Protecting biodiversity in Montreal with Canada's largest city park
Montreal has the least parkland per capita among major Canadian cities — but the 3,000-hectare Grand Parc de l'Ouest aims to improve that.
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- Montreal has the least parkland per capita of any major Canadian city — less than Toronto, Vancouver and Calgary.
- But by 2030, the city will be home to Canada's largest municipal park: the 3,000-hectare Grand Parc de l'Ouest.
- The sprawling green space will protect species at risk, safeguard marshes that help prevent flooding and store carbon.
Every autumn, the Canada warbler, a songbird with black stripes around its lemon yellow throat, begins a 5,000-kilometre journey from its breeding ground in the boreal forest to its winter home in South America.
Migrating songbirds need a connected corridor of green space to find adequate food and shelter.
Kyle Elliott, ornithologist at McGill University’s Faculty of Agricultural and Environmental Sciences
Due to urbanization, the trek has become precarious. The shrub lands where it feeds on insects were once abundant but are now paved over for suburbs. Since 2010, the tiny creature, which weighs about 10 to 12 grams — or about the same as two arrowroot biscuits — has been listed as threatened under Canada’s Species at Risk Act. Its population is currently declining at a rate of 4.5 per cent per year.
“Migrating songbirds need a connected corridor of green space to find adequate food and shelter,” says Kyle Elliott, an ornithologist at McGill University’s Faculty of Agricultural and Environmental Sciences. “From the boreal forest, one of the first major obstacles many birds encounter is the island, Montreal.”
Obstacle is not a word Elliott uses lightly.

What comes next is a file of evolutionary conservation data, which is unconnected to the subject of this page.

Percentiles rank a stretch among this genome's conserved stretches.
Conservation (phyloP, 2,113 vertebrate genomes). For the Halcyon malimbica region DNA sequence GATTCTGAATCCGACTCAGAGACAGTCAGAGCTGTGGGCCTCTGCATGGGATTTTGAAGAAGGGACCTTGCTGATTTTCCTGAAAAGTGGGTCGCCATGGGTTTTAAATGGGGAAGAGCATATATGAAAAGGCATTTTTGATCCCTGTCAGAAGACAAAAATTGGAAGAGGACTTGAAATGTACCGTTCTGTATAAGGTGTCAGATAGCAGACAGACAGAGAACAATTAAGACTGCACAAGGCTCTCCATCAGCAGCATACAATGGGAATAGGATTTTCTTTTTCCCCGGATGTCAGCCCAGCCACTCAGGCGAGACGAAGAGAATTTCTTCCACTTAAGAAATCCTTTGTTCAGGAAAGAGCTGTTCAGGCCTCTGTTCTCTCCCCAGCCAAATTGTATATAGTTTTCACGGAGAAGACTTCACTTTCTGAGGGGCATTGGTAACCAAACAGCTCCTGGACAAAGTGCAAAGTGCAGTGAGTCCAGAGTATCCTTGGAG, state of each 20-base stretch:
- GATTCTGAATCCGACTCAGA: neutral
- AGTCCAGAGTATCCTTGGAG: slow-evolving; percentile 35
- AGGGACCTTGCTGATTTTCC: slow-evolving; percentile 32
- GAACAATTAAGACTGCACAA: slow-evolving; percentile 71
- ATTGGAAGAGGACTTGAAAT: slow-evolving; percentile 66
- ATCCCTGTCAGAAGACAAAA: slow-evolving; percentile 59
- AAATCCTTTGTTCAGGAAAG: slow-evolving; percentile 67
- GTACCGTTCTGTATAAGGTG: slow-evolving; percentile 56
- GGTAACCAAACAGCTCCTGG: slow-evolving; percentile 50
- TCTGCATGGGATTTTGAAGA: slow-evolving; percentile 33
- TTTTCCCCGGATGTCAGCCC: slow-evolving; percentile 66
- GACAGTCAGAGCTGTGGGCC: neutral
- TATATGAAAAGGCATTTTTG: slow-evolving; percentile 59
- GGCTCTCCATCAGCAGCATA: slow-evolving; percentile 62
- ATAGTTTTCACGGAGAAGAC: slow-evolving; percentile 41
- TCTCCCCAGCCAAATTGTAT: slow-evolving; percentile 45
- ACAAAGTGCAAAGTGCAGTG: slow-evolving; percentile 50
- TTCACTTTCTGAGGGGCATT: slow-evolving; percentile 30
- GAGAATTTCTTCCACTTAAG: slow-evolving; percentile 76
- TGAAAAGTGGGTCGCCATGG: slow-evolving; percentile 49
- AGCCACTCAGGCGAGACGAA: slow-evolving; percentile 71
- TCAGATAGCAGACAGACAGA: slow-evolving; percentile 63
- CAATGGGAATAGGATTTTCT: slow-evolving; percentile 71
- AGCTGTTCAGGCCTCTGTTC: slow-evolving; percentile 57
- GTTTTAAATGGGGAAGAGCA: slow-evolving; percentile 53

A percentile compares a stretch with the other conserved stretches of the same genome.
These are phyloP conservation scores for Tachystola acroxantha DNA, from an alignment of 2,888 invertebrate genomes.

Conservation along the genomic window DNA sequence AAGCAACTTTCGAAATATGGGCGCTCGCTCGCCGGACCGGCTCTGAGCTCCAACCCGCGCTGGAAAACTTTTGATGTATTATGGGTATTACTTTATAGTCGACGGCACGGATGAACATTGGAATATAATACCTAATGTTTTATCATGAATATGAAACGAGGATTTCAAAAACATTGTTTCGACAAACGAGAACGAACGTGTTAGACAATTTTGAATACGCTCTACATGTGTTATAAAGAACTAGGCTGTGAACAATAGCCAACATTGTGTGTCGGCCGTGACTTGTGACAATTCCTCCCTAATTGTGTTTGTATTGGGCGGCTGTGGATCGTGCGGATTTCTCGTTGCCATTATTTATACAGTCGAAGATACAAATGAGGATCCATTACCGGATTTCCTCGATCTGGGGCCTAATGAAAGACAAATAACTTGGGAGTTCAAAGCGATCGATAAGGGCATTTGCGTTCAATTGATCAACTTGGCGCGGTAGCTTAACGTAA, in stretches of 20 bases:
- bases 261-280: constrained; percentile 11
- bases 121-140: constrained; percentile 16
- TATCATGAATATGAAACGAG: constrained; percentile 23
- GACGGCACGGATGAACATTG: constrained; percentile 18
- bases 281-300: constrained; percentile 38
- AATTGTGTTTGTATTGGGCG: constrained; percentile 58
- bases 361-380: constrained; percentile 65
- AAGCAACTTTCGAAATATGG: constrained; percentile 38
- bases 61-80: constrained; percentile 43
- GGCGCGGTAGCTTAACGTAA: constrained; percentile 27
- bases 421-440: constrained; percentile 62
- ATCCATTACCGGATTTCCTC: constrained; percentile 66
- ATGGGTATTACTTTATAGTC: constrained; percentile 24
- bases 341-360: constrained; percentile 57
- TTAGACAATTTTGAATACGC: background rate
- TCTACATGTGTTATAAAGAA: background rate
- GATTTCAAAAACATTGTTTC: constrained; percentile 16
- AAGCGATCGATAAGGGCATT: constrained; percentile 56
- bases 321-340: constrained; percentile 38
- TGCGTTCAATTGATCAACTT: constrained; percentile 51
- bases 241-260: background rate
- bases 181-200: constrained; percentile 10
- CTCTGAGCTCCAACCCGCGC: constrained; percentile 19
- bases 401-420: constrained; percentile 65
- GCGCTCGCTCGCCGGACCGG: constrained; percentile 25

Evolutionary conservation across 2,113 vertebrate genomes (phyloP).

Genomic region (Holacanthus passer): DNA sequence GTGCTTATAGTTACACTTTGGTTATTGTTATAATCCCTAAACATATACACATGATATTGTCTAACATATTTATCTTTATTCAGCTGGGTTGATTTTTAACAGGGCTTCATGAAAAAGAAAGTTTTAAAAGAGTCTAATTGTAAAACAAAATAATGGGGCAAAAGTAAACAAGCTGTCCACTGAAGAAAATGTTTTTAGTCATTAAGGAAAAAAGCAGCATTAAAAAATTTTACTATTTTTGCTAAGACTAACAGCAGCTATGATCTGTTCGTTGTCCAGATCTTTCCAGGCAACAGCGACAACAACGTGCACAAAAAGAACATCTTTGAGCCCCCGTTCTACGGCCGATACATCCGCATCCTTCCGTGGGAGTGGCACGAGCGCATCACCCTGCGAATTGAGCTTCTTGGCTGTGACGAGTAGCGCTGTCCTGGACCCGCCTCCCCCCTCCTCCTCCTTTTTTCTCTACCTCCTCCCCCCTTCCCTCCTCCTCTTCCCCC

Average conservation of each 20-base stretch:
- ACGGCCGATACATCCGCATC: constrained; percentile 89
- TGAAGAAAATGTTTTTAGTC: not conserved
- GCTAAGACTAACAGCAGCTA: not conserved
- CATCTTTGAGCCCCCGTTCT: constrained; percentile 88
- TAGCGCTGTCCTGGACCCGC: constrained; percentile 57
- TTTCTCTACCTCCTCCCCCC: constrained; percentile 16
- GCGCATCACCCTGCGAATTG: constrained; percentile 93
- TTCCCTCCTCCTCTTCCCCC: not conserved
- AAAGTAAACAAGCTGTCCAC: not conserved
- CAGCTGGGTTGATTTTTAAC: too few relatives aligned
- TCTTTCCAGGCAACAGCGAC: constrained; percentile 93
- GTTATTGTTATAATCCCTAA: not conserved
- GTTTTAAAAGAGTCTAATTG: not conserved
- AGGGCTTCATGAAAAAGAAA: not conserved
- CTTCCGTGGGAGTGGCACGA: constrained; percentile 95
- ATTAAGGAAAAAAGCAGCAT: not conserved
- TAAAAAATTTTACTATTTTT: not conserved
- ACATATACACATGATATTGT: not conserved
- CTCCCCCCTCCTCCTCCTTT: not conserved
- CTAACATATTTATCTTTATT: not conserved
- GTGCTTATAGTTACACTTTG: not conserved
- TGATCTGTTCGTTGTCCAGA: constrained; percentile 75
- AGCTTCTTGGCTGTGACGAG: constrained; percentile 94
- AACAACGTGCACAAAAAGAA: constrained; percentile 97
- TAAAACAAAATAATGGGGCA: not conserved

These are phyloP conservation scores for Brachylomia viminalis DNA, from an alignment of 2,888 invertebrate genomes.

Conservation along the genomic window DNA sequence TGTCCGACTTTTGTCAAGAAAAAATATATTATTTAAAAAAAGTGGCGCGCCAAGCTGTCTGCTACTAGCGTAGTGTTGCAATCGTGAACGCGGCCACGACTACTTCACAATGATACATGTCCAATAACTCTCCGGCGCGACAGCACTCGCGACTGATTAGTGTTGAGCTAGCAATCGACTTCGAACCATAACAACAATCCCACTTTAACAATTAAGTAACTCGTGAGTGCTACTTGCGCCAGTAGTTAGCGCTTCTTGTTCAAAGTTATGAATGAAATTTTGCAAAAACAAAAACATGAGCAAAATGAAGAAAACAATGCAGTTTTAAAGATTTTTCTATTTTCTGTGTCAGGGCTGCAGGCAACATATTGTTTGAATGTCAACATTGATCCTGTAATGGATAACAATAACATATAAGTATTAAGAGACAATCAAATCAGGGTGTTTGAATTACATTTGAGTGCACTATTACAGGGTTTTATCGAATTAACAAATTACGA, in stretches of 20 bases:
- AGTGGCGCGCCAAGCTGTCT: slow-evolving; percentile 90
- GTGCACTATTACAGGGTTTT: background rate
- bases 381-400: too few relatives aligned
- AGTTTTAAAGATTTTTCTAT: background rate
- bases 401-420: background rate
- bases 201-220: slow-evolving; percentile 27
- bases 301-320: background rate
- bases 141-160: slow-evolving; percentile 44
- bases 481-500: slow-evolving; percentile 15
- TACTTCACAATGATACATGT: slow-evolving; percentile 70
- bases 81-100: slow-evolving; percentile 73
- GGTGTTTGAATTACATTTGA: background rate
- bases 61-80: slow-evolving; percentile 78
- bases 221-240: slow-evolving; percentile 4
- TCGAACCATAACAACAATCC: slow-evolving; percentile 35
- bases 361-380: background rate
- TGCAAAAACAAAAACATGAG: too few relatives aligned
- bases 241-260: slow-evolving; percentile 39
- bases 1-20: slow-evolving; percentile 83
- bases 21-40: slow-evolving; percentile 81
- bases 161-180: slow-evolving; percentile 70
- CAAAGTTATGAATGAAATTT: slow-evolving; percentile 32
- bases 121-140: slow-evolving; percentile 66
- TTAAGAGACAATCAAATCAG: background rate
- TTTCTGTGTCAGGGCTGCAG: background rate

According to Quebec’s Environment Ministry, between 1986 and 2001, Montreal lost over 50 per cent of its forests to new development.
Urban sprawl has left Montreal with the lowest amount of parkland per capita — about 2.4 hectares per 1,000 people — among major Canadian cities, behind Toronto, Vancouver and Calgary. The national median is 4.5 hectares per 1,000 people. Regina, the Canadian city with the most abundant outdoor space, has over seven hectares per 1,000 residents.
Valérie Plante, the mayor of Montreal, has been trying to improve a desperate situation.
In August 2019, she announced the creation of a new, 3,000-hectare park called the Grand Parc de l’Ouest.
When completed in 2030, it will be Canada’s largest municipal park.
It will include five large, existing nature reserves at the western edge of the city — Anse-à-l'Orme, le Bois-de-l'Île-Bizard, Parc agricole du Bois-de-la-Roche, Cap-Saint-Jacques and Rapides-du-Cheval-Blanc — stitched together with newly acquired properties.
Among recent acquisitions is 140 hectares of farmers’ fields that were originally slated to be a new housing development.
A new set of green lungs
Quebec aspires to reach carbon neutrality by 2050.